Mastercard has pledged to bring a total of 1 billion people and 50 million micro and small businesses into the digital economy by 2025 with a direct focus on providing 25 million women entrepreneurs with solutions that can help them grow their businesses.
Mastercard says this commitment builds on its ongoing efforts to address the COVID-19 related health and economic challenges facing individuals all over the world, including in Kenya.
In a statement, Raghav Prasad, Mastercard’s Division President for Sub-Saharan Africa, “Financial inclusion remains key to unlocking the potential of Sub-Saharan Africa and will become crucial as we support Governments in driving long-term, sustainable economic recovery. Our focus right now – beyond philanthropy – is to steadfastly continue collaborating with governments and private sector partners on solutions that are safe, viable, and most importantly, socially impactful for communities across the region.”
At the 2015 Spring Meetings of the International Monetary Fund and the World Bank Group, Mastercard committed to bring 500 million excluded individuals into the financial system. It achieved that goal through more than 350 innovative programs across 80 countries.
In Kenya, Mastercard expanded its partnership with Unilever to create Jaza Duka (fill up your store) – a digital program for micro-merchants in Kenya with more than 18,000 duka owners already registered. The program provides a micro-credit eligibility recommendation to Kenya Commercial Bank (KCB), which can then assess a retailer’s credit worthiness and extend credit for stock purchases.
The Mastercard Lab for Financial Inclusion – the firm’s first lab focused on financial inclusion and innovation hub in Nairobi, aims to empower millions of Africans through the use of public-private partnerships and build locally relevant technology solutions to solve challenges and opportunities that exist in Africa. One such solution is the Mastercard Farmer Network, formerly known as 2Kuze, a mobile platform that improves market access, increases price transparency and digitizes payments to connect small farmers in Kenya, Uganda and Tanzania.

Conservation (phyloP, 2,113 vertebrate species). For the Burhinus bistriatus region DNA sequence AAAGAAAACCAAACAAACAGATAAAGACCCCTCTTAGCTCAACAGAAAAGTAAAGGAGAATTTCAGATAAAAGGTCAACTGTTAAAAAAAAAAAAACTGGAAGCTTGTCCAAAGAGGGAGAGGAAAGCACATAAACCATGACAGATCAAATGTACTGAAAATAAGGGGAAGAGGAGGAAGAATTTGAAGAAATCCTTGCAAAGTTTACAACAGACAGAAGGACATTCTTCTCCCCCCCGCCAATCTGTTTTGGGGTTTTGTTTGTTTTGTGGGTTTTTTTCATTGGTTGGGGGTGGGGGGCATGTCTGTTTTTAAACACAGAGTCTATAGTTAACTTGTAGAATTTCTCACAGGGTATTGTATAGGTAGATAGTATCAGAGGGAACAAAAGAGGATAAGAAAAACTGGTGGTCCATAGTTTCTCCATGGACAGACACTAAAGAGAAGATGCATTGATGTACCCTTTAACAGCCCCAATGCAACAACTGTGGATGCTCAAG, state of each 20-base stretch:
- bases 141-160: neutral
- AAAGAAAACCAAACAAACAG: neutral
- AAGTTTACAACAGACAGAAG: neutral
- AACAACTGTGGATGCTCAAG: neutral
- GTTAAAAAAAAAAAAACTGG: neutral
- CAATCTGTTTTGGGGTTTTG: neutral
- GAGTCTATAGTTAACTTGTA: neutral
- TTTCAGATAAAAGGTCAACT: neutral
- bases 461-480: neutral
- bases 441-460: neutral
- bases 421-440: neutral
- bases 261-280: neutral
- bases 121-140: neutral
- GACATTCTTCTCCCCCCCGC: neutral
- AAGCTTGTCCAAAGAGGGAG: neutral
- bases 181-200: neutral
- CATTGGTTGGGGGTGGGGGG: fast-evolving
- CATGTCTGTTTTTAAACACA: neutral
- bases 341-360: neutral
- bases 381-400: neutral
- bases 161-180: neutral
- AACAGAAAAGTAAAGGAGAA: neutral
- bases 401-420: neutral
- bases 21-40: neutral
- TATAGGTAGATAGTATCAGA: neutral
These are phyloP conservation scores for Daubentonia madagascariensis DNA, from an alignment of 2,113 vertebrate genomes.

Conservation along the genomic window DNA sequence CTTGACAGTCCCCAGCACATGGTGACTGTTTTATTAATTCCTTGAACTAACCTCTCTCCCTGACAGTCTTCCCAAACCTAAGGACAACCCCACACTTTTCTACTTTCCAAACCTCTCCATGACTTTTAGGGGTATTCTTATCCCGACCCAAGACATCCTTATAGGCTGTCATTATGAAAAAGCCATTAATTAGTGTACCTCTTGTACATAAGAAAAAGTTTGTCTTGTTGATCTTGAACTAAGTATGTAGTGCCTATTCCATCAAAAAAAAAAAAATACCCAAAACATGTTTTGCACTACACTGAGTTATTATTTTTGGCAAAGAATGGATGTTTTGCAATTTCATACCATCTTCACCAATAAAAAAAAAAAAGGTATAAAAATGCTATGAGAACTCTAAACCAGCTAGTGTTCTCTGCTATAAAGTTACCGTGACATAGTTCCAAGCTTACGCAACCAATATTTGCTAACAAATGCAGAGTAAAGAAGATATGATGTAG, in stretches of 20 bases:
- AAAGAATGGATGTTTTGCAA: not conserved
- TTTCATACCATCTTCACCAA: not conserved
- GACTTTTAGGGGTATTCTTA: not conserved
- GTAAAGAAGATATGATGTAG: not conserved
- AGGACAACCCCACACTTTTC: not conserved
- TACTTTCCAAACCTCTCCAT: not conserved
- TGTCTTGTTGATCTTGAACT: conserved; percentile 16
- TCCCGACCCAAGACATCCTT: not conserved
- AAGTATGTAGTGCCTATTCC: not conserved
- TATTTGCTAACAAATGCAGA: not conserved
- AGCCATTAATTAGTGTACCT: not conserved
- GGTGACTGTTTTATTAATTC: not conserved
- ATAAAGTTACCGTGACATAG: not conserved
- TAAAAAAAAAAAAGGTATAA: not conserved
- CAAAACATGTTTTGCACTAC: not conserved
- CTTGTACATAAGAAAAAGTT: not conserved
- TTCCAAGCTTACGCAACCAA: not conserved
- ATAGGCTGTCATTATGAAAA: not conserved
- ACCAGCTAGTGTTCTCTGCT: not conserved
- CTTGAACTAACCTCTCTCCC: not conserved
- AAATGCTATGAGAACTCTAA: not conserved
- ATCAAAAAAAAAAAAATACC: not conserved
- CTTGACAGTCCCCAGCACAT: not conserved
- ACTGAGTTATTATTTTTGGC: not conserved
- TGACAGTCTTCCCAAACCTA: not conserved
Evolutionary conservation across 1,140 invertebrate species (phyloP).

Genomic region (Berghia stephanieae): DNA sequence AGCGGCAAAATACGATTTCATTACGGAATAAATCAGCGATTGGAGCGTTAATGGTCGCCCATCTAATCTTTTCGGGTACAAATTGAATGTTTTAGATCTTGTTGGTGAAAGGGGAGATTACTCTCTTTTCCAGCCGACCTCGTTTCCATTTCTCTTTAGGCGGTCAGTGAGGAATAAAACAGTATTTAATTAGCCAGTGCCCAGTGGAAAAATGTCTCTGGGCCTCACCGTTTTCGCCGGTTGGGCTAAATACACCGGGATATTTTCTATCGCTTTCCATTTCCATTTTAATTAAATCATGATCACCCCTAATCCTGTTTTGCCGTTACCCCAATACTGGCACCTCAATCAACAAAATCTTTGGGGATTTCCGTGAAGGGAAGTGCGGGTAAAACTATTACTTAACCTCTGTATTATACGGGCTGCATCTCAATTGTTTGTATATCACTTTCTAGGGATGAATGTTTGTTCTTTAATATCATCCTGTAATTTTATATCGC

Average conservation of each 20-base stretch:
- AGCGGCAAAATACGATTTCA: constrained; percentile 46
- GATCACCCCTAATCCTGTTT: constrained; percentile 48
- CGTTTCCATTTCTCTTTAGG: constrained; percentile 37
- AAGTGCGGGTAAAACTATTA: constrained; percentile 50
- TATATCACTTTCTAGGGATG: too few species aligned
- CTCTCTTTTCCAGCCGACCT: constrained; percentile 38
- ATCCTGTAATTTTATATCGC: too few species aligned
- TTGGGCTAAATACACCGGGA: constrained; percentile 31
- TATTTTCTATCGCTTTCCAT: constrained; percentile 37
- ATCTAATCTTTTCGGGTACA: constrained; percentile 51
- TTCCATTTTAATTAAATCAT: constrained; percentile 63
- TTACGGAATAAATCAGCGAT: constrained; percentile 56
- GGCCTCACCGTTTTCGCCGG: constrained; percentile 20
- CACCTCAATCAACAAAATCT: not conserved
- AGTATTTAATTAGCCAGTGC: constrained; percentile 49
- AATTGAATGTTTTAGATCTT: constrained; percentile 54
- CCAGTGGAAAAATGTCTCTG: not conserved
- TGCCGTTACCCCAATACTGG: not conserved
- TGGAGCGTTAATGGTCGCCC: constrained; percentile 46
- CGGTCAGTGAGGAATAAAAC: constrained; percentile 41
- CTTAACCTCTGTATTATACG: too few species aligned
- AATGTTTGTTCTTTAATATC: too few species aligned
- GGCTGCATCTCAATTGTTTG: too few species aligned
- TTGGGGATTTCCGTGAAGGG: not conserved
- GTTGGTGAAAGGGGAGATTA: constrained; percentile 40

To help in the global recovery, Mastercard committed up to $25 million in seed funding to establish the COVID-19 Therapeutics Accelerator in partnership with the Bill & Melinda Gates Foundation, Wellcome, The Chan Zuckerberg Initiative and others to help speed up the response to the COVID-19 epidemic.
It also committed $250 million in financial, technology, product and services support over the next five years to small businesses in many markets where it operates, supporting the vitality of businesses and the financial security of their workers.
The firm is also leveraging its network to provide support to governments around the world in a range of areas such as data insights to inform policymakers about the economic impact of the pandemic; bolster aid disbursements to communities and vulnerable businesses; build donation platforms to enable emergency fundraising; and cyber vulnerability assessments.